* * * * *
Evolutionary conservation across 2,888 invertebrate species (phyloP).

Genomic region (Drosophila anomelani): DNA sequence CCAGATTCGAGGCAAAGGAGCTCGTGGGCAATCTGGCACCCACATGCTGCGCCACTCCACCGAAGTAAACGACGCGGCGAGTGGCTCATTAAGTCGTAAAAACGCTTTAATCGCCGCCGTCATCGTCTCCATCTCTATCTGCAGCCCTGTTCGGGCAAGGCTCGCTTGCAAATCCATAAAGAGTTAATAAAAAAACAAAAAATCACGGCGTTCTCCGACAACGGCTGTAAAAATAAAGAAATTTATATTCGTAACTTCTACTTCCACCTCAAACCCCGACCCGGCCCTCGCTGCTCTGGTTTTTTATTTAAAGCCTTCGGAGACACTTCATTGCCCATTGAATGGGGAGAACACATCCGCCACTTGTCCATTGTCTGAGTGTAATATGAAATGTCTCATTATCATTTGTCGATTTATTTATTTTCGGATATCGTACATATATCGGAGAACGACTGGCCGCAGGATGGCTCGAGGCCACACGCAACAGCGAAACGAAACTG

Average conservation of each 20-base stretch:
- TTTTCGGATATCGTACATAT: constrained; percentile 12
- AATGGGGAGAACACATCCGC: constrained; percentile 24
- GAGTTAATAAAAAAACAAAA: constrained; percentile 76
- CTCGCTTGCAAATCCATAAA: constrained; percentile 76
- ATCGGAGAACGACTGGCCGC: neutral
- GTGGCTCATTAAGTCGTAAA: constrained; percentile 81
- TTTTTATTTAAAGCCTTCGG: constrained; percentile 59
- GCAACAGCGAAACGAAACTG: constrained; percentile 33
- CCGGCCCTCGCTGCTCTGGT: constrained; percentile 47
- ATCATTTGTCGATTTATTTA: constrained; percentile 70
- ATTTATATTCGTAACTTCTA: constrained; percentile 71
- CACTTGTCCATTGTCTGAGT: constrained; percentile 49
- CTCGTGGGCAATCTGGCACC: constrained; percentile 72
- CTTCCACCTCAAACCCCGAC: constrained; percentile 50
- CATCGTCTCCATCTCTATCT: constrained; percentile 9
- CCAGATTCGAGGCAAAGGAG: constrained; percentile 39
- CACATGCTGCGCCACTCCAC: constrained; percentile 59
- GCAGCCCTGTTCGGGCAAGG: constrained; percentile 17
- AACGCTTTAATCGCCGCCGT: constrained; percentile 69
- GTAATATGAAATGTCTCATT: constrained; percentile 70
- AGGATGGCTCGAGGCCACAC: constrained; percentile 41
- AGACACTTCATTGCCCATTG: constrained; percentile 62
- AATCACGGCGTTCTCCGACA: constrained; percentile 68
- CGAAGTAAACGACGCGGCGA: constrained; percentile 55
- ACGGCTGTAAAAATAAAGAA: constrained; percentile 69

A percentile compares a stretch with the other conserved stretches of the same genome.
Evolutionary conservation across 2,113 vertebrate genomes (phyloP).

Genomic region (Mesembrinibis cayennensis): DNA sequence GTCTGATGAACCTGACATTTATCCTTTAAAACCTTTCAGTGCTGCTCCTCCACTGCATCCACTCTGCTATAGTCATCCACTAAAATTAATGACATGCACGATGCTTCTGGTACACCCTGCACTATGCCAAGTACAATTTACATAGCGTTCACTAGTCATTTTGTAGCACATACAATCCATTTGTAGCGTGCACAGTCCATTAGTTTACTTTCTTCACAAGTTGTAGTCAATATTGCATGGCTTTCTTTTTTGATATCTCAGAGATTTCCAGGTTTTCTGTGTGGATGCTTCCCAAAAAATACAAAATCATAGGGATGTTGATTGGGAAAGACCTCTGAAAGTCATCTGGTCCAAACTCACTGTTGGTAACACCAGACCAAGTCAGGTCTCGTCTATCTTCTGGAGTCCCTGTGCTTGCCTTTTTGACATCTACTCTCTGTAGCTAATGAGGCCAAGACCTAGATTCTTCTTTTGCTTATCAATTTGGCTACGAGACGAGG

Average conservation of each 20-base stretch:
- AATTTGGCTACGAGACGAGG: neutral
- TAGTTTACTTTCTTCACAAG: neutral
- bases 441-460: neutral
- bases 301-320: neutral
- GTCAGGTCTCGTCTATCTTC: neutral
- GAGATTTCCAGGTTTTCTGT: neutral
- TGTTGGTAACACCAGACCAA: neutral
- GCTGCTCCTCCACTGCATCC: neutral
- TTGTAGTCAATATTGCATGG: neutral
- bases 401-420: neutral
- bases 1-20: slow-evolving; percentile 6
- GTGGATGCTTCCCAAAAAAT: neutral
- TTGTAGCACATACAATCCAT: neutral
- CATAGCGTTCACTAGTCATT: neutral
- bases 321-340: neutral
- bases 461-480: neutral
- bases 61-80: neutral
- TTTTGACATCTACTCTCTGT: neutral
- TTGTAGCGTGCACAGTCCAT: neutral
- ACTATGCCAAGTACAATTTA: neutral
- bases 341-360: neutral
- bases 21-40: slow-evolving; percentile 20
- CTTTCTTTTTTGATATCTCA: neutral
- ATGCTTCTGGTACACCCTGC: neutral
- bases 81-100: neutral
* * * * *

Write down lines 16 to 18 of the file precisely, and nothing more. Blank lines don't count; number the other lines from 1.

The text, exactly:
- CTCGTGGGCAATCTGGCACC: constrained; percentile 72
- CTTCCACCTCAAACCCCGAC: constrained; percentile 50
- CATCGTCTCCATCTCTATCT: constrained; percentile 9